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Probably the most photographed in the world, the Deauville parasol is not for sale anywhere. Each year, he comes out of workshops in the city which manufactures them, repairs them, pampers them for rent from April to September.

© Béatrice Augier
© City of Deauville

Deauville implanted parasols from 1875 on its beach. Over the years, it changes. Abandonment of stripes in the 1930s, successive codifications from the post-war period to the 1960s, with a single diameter, fringes, wooden end caps, its colors and this very particular way of tying the skirts of these, when the parasol is folded up and is planted in the sand. Colorful and photogenic, isolated, aligned, in silhouette, or close-up, the parasol in Deauville has seduced for over a century all the artists who have transcribed or photographed its beach: Fernand Léger, Kees van Dongen, André Hambourg, James Rassiat, Emeric Feher, John Batho, Massimo Vitali… Through a multitude of variations, it has become a visual element whose silhouette and colors symbolize the city.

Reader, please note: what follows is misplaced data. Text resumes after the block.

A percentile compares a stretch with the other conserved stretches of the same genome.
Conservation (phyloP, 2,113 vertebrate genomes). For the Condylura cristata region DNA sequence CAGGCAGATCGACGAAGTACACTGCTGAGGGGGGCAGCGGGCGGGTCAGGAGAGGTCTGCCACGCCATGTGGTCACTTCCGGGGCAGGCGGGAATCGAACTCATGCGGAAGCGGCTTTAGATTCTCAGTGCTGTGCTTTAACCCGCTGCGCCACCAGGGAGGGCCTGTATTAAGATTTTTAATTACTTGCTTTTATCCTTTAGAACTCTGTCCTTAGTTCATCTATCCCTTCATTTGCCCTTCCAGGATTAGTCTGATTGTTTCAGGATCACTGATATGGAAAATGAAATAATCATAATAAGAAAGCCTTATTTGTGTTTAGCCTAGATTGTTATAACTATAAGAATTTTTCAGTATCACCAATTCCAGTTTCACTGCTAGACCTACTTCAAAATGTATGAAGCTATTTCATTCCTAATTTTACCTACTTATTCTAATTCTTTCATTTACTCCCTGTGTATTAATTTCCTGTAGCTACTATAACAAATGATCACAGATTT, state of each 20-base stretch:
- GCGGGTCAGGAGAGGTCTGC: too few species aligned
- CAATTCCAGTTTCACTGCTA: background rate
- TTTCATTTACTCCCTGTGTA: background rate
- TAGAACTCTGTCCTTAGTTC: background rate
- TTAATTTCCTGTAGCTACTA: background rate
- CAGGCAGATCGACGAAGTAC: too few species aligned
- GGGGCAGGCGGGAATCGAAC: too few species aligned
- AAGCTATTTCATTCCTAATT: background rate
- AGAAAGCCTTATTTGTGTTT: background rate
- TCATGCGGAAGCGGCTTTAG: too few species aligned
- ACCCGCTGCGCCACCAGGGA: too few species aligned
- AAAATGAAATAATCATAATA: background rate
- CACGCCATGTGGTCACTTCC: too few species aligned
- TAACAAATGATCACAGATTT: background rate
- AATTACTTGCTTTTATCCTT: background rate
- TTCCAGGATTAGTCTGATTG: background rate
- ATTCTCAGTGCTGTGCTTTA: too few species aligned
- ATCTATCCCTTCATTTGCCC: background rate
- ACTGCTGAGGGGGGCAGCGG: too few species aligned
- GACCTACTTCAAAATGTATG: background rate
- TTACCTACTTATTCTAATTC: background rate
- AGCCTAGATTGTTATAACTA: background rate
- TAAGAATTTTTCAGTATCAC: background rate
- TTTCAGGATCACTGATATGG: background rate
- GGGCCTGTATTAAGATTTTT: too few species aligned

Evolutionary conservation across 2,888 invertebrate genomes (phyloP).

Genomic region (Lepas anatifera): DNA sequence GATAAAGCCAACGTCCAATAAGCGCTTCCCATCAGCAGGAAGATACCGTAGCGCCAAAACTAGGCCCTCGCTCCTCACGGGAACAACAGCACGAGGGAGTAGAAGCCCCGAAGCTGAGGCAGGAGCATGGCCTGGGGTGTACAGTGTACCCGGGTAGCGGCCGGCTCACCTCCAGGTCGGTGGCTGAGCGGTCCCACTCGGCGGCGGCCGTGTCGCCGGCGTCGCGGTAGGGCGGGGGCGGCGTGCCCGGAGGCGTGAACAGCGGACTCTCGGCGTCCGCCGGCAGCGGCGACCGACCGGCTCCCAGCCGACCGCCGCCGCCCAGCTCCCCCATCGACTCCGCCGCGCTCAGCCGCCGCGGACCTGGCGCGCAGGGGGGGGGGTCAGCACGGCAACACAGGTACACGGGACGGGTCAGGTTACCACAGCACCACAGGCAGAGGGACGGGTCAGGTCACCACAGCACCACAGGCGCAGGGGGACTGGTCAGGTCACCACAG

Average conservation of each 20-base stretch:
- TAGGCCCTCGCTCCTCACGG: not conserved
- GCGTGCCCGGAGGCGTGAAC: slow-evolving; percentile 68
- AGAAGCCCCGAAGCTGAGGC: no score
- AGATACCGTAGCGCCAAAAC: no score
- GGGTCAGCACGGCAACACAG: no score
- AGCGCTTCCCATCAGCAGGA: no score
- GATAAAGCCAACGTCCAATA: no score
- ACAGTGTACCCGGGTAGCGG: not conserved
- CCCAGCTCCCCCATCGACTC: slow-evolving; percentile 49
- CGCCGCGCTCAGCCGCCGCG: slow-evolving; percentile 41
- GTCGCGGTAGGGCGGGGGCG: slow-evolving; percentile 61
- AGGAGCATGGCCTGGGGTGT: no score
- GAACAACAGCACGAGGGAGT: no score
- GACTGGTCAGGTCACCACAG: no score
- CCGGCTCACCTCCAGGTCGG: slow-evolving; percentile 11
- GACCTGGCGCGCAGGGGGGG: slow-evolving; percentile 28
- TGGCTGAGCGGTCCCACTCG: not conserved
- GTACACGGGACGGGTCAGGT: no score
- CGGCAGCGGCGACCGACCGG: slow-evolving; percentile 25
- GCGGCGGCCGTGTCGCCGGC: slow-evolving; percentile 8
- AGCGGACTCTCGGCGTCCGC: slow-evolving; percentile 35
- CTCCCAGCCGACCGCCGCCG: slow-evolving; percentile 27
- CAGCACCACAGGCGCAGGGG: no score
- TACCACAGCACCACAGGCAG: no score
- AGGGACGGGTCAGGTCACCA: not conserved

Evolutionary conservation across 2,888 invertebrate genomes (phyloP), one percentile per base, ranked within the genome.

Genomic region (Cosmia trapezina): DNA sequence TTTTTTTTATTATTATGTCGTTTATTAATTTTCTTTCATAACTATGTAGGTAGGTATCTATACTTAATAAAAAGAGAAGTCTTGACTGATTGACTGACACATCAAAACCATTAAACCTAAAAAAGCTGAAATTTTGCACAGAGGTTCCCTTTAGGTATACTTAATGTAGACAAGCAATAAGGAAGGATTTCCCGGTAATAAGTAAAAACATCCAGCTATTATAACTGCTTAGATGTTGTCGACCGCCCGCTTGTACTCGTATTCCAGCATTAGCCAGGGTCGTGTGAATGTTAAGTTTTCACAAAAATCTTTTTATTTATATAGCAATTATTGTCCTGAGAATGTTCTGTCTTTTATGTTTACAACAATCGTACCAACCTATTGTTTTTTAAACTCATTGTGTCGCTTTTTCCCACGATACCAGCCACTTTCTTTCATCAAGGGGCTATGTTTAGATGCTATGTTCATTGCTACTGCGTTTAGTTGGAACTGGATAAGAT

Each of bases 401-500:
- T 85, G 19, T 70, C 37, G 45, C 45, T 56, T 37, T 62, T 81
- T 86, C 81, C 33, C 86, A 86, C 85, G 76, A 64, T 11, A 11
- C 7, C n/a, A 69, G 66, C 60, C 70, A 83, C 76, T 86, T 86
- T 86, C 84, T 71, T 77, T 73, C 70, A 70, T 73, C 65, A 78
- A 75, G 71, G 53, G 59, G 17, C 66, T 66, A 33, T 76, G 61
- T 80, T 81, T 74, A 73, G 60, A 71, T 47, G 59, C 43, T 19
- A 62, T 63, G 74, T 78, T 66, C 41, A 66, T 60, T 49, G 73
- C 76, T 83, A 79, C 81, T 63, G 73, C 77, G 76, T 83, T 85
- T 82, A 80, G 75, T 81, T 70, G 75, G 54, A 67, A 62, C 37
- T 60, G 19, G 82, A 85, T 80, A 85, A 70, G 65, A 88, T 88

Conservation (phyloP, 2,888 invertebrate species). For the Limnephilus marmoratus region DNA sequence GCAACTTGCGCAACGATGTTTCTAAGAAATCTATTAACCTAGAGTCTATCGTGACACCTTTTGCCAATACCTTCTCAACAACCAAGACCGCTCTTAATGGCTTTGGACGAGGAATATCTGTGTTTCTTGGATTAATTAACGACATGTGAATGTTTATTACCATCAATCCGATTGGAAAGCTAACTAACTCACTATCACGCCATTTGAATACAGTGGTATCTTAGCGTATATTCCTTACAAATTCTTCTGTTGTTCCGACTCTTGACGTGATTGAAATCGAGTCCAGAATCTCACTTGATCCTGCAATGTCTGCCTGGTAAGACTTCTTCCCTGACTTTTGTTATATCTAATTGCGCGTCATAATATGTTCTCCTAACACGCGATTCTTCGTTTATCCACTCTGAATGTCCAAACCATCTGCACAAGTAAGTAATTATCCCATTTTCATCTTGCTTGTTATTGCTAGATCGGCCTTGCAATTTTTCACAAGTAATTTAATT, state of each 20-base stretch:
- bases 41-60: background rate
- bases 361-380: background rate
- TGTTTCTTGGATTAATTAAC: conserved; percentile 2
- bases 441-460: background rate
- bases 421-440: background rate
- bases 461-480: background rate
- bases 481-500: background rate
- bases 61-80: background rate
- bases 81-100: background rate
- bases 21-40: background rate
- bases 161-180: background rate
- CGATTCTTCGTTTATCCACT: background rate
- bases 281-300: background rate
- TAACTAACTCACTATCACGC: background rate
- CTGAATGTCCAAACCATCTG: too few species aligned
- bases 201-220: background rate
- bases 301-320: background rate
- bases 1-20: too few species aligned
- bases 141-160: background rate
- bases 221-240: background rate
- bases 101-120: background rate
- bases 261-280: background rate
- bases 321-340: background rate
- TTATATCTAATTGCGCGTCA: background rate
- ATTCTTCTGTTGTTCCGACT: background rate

It was in 1977 that John Batho photographed his first Deauville parasols at a time when black and white dominated the photographic production exhibited in museums. He is then in full search and in search of "places of colors". The beach of Deauville is essential.

“Photographing these parasols, their shapes and their colors is trying to restore how the architecture of color is organized in space. It is to construct rhythms of colors and share them in a joyful fashion, by rediscovering the same spontaneity that a box of paint spilled on the beach would arouse ”.

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